29 million light years away from Earth, 4 times more massive than the Milky Way and with a supermassive black hole of at least 1 billion times the mass of the Sun; that's the Sombrero Galaxy. It's a spiral galaxy with a very prominent outer dust lane. The Sombrero Galaxy doesn't look like a normal spiral galaxy since we look at it nearly edge on; it's tilted just 7° to our line-of-sight. The second reason for it looking a bit different is the extended centre (bulge) of the galaxy, with billions of stars causing the diffuse glow in the image. This halo exceeds the edges of the galaxy by about 10000 light years and contains about 2000 globular clusters, 20 times more than our own galaxy has. The galaxy has characteristics of a spiral and an elliptical galaxy at the same time. If you open the full-size image you can see many more details of the galaxy’s structure, such as its star forming regions and also a whole lot of background galaxies. The Sombrero Galaxy can be directly observed even with a smaller telescope, provided that you have a clear sky without too much light pollution.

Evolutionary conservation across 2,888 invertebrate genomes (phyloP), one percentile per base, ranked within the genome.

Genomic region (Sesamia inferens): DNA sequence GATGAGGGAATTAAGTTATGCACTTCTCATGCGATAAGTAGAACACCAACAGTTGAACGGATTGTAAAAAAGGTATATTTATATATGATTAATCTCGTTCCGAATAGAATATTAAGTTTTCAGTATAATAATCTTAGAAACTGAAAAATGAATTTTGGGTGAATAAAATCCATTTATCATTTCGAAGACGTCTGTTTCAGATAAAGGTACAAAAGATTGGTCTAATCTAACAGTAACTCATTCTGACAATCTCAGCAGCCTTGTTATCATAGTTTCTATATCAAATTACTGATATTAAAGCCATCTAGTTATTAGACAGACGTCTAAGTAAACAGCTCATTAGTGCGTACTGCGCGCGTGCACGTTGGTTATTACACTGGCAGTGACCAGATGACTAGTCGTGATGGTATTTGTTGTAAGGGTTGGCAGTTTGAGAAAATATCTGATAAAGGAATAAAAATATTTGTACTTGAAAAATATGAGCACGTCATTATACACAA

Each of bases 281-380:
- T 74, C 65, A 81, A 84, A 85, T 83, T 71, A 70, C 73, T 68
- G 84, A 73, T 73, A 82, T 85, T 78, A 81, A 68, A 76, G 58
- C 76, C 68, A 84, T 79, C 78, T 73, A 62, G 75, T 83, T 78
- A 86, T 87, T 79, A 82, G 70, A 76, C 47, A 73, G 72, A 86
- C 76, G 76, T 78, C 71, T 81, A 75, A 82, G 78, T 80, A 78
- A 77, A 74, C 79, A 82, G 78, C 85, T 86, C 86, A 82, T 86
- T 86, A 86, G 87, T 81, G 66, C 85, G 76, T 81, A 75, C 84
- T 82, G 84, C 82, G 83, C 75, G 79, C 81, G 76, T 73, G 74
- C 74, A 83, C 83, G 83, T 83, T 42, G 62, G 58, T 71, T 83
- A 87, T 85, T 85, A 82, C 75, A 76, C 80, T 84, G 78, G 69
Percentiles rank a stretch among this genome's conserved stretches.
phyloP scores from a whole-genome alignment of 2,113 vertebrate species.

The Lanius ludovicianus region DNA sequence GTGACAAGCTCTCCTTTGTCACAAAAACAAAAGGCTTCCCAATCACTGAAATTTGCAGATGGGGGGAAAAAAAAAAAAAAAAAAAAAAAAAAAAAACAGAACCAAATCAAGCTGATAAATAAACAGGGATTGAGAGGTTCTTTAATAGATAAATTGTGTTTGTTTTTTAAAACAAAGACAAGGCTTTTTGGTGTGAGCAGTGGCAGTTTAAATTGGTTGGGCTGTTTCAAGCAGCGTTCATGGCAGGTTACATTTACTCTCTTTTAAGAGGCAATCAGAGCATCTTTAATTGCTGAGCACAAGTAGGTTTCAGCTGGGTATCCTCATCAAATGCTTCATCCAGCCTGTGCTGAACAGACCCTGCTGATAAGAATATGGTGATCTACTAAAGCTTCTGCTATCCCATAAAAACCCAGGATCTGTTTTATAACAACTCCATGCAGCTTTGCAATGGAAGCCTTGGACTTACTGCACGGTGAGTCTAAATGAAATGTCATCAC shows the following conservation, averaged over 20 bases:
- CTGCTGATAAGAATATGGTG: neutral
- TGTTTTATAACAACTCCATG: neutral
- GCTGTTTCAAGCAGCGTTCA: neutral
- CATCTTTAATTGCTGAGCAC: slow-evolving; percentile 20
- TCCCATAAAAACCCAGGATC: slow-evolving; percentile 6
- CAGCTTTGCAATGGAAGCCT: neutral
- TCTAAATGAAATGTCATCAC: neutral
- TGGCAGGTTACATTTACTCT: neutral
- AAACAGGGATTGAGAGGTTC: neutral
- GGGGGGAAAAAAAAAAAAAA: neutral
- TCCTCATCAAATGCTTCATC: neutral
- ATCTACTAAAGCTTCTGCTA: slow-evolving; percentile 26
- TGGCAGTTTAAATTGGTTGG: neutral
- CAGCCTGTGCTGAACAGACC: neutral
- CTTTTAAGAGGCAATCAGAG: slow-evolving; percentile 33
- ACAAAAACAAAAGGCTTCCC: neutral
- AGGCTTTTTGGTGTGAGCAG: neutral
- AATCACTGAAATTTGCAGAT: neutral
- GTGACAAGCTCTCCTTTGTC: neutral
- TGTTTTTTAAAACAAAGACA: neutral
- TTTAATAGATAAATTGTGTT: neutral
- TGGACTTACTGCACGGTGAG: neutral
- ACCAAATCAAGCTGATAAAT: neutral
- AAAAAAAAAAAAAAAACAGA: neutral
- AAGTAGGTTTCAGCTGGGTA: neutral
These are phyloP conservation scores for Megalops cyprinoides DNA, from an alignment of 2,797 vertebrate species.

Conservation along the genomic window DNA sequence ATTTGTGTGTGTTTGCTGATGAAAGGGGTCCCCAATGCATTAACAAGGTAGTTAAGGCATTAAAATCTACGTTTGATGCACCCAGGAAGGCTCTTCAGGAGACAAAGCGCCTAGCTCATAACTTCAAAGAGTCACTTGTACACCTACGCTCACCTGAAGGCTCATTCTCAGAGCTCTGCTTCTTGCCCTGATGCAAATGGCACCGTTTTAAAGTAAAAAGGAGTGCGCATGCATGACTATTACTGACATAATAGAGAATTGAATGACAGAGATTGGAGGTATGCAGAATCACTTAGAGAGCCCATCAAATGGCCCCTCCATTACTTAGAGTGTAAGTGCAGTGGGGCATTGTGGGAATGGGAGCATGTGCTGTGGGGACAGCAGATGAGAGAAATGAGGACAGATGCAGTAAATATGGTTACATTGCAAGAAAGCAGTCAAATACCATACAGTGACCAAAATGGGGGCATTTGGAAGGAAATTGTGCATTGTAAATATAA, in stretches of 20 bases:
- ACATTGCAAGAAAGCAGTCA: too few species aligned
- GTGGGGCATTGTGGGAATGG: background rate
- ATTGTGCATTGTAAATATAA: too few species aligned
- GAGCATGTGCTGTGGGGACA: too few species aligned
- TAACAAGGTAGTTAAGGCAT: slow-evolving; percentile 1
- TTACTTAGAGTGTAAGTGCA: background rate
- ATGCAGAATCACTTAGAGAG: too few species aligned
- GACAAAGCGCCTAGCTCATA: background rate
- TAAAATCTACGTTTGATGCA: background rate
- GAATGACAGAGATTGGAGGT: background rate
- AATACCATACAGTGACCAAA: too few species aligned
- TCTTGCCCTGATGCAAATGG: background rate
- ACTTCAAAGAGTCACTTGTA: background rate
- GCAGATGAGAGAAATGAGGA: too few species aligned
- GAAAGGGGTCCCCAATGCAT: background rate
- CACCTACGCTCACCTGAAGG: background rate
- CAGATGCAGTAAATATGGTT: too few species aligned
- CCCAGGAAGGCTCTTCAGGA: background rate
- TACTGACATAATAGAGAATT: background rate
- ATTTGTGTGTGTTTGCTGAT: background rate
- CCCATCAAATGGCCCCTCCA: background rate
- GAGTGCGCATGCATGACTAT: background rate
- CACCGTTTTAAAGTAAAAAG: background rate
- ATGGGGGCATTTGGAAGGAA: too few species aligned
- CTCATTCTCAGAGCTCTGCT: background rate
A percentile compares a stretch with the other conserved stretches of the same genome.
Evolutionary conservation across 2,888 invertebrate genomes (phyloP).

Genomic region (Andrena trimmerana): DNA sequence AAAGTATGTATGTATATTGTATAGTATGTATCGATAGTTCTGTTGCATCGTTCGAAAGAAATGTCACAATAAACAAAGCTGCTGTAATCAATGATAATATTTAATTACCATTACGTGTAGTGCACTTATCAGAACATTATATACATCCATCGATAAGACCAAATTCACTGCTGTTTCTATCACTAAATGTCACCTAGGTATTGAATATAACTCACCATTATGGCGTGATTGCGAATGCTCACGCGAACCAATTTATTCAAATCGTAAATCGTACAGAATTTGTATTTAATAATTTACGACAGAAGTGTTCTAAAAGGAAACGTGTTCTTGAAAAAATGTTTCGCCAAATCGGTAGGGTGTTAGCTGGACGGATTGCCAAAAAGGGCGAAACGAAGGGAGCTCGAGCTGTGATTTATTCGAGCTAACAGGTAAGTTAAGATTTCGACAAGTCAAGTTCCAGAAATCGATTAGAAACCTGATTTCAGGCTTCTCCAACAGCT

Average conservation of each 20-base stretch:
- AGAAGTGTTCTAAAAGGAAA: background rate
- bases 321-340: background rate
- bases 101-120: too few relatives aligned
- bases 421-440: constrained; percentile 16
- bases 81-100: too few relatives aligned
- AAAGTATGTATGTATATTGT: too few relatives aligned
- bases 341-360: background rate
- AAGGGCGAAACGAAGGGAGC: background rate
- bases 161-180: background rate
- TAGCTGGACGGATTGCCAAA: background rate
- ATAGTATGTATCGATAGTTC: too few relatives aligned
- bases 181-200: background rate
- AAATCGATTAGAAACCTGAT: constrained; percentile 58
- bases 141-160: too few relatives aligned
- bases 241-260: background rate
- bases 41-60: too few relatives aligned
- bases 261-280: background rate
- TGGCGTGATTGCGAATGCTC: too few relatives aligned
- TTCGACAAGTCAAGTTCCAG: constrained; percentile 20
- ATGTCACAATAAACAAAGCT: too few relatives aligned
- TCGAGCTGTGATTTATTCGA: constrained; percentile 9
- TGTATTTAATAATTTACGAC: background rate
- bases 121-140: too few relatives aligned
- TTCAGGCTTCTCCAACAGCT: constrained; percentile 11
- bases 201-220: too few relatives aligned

If you want to see even more details of this galaxy you can have a look at an image of the Sombrero Galaxy that has been reprocessed in a way that reveals just the spiral structure of this galaxy.